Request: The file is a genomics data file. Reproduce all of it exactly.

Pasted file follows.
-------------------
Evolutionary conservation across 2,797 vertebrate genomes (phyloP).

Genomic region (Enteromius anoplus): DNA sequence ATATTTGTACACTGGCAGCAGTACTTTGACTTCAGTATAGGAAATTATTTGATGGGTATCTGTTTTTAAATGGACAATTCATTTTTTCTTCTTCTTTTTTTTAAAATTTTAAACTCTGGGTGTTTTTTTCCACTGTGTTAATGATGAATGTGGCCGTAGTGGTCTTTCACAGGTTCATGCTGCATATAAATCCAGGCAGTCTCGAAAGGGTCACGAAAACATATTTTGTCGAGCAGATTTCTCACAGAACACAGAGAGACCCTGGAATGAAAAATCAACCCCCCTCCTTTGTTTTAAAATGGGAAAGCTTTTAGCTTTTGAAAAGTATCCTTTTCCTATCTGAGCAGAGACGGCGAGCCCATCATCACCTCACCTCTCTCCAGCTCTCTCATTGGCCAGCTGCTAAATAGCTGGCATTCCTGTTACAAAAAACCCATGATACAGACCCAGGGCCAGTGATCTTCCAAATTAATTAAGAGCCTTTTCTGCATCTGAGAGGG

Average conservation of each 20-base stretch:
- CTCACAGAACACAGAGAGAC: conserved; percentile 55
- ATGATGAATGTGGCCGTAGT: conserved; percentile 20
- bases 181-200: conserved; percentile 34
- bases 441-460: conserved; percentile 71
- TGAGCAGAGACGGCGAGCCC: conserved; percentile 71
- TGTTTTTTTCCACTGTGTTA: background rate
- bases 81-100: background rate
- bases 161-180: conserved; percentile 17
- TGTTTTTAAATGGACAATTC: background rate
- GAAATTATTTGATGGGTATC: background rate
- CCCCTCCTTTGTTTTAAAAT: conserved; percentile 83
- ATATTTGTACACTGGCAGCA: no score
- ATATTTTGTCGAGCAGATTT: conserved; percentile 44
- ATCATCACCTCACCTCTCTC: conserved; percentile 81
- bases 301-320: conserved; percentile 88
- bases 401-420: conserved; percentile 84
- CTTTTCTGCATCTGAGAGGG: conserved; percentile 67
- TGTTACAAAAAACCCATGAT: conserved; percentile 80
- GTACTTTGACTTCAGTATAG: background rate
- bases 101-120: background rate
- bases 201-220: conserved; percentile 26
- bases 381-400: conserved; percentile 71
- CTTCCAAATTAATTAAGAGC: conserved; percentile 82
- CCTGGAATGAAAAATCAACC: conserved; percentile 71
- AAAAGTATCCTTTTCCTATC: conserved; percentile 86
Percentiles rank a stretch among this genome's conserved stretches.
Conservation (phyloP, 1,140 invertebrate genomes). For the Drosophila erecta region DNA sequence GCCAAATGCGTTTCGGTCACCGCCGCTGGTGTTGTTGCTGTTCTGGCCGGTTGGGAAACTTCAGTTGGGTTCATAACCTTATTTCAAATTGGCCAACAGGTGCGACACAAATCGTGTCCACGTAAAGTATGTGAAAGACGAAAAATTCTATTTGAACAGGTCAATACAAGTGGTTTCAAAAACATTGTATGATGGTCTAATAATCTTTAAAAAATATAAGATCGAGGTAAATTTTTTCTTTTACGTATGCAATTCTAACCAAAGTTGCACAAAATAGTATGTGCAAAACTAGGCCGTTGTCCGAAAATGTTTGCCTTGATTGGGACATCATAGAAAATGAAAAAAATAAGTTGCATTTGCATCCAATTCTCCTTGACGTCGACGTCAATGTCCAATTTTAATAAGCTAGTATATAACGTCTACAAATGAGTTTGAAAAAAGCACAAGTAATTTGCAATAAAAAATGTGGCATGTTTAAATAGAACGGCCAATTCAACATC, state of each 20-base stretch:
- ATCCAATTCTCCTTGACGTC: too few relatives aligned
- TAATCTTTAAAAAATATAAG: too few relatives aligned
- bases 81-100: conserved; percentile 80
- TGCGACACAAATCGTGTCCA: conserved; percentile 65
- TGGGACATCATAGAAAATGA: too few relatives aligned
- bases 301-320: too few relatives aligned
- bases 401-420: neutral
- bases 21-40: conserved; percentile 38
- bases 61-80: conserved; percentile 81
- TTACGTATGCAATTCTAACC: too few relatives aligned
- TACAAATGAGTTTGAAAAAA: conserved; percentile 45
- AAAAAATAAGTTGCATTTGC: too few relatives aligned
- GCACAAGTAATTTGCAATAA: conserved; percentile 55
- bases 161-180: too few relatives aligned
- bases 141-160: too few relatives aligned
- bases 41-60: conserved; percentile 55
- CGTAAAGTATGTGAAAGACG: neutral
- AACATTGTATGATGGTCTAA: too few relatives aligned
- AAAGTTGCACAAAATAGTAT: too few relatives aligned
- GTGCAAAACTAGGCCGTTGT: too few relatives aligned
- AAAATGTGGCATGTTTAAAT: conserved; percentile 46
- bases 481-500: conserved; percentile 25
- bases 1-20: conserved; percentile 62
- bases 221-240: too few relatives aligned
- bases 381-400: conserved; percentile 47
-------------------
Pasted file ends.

Evolutionary conservation across 2,797 vertebrate genomes (phyloP).

Genomic region (Enteromius anoplus): DNA sequence ATATTTGTACACTGGCAGCAGTACTTTGACTTCAGTATAGGAAATTATTTGATGGGTATCTGTTTTTAAATGGACAATTCATTTTTTCTTCTTCTTTTTTTTAAAATTTTAAACTCTGGGTGTTTTTTTCCACTGTGTTAATGATGAATGTGGCCGTAGTGGTCTTTCACAGGTTCATGCTGCATATAAATCCAGGCAGTCTCGAAAGGGTCACGAAAACATATTTTGTCGAGCAGATTTCTCACAGAACACAGAGAGACCCTGGAATGAAAAATCAACCCCCCTCCTTTGTTTTAAAATGGGAAAGCTTTTAGCTTTTGAAAAGTATCCTTTTCCTATCTGAGCAGAGACGGCGAGCCCATCATCACCTCACCTCTCTCCAGCTCTCTCATTGGCCAGCTGCTAAATAGCTGGCATTCCTGTTACAAAAAACCCATGATACAGACCCAGGGCCAGTGATCTTCCAAATTAATTAAGAGCCTTTTCTGCATCTGAGAGGG

Average conservation of each 20-base stretch:
- CTCACAGAACACAGAGAGAC: conserved; percentile 55
- ATGATGAATGTGGCCGTAGT: conserved; percentile 20
- bases 181-200: conserved; percentile 34
- bases 441-460: conserved; percentile 71
- TGAGCAGAGACGGCGAGCCC: conserved; percentile 71
- TGTTTTTTTCCACTGTGTTA: background rate
- bases 81-100: background rate
- bases 161-180: conserved; percentile 17
- TGTTTTTAAATGGACAATTC: background rate
- GAAATTATTTGATGGGTATC: background rate
- CCCCTCCTTTGTTTTAAAAT: conserved; percentile 83
- ATATTTGTACACTGGCAGCA: no score
- ATATTTTGTCGAGCAGATTT: conserved; percentile 44
- ATCATCACCTCACCTCTCTC: conserved; percentile 81
- bases 301-320: conserved; percentile 88
- bases 401-420: conserved; percentile 84
- CTTTTCTGCATCTGAGAGGG: conserved; percentile 67
- TGTTACAAAAAACCCATGAT: conserved; percentile 80
- GTACTTTGACTTCAGTATAG: background rate
- bases 101-120: background rate
- bases 201-220: conserved; percentile 26
- bases 381-400: conserved; percentile 71
- CTTCCAAATTAATTAAGAGC: conserved; percentile 82
- CCTGGAATGAAAAATCAACC: conserved; percentile 71
- AAAAGTATCCTTTTCCTATC: conserved; percentile 86
Percentiles rank a stretch among this genome's conserved stretches.
Conservation (phyloP, 1,140 invertebrate genomes). For the Drosophila erecta region DNA sequence GCCAAATGCGTTTCGGTCACCGCCGCTGGTGTTGTTGCTGTTCTGGCCGGTTGGGAAACTTCAGTTGGGTTCATAACCTTATTTCAAATTGGCCAACAGGTGCGACACAAATCGTGTCCACGTAAAGTATGTGAAAGACGAAAAATTCTATTTGAACAGGTCAATACAAGTGGTTTCAAAAACATTGTATGATGGTCTAATAATCTTTAAAAAATATAAGATCGAGGTAAATTTTTTCTTTTACGTATGCAATTCTAACCAAAGTTGCACAAAATAGTATGTGCAAAACTAGGCCGTTGTCCGAAAATGTTTGCCTTGATTGGGACATCATAGAAAATGAAAAAAATAAGTTGCATTTGCATCCAATTCTCCTTGACGTCGACGTCAATGTCCAATTTTAATAAGCTAGTATATAACGTCTACAAATGAGTTTGAAAAAAGCACAAGTAATTTGCAATAAAAAATGTGGCATGTTTAAATAGAACGGCCAATTCAACATC, state of each 20-base stretch:
- ATCCAATTCTCCTTGACGTC: too few relatives aligned
- TAATCTTTAAAAAATATAAG: too few relatives aligned
- bases 81-100: conserved; percentile 80
- TGCGACACAAATCGTGTCCA: conserved; percentile 65
- TGGGACATCATAGAAAATGA: too few relatives aligned
- bases 301-320: too few relatives aligned
- bases 401-420: neutral
- bases 21-40: conserved; percentile 38
- bases 61-80: conserved; percentile 81
- TTACGTATGCAATTCTAACC: too few relatives aligned
- TACAAATGAGTTTGAAAAAA: conserved; percentile 45
- AAAAAATAAGTTGCATTTGC: too few relatives aligned
- GCACAAGTAATTTGCAATAA: conserved; percentile 55
- bases 161-180: too few relatives aligned
- bases 141-160: too few relatives aligned
- bases 41-60: conserved; percentile 55
- CGTAAAGTATGTGAAAGACG: neutral
- AACATTGTATGATGGTCTAA: too few relatives aligned
- AAAGTTGCACAAAATAGTAT: too few relatives aligned
- GTGCAAAACTAGGCCGTTGT: too few relatives aligned
- AAAATGTGGCATGTTTAAAT: conserved; percentile 46
- bases 481-500: conserved; percentile 25
- bases 1-20: conserved; percentile 62
- bases 221-240: too few relatives aligned
- bases 381-400: conserved; percentile 47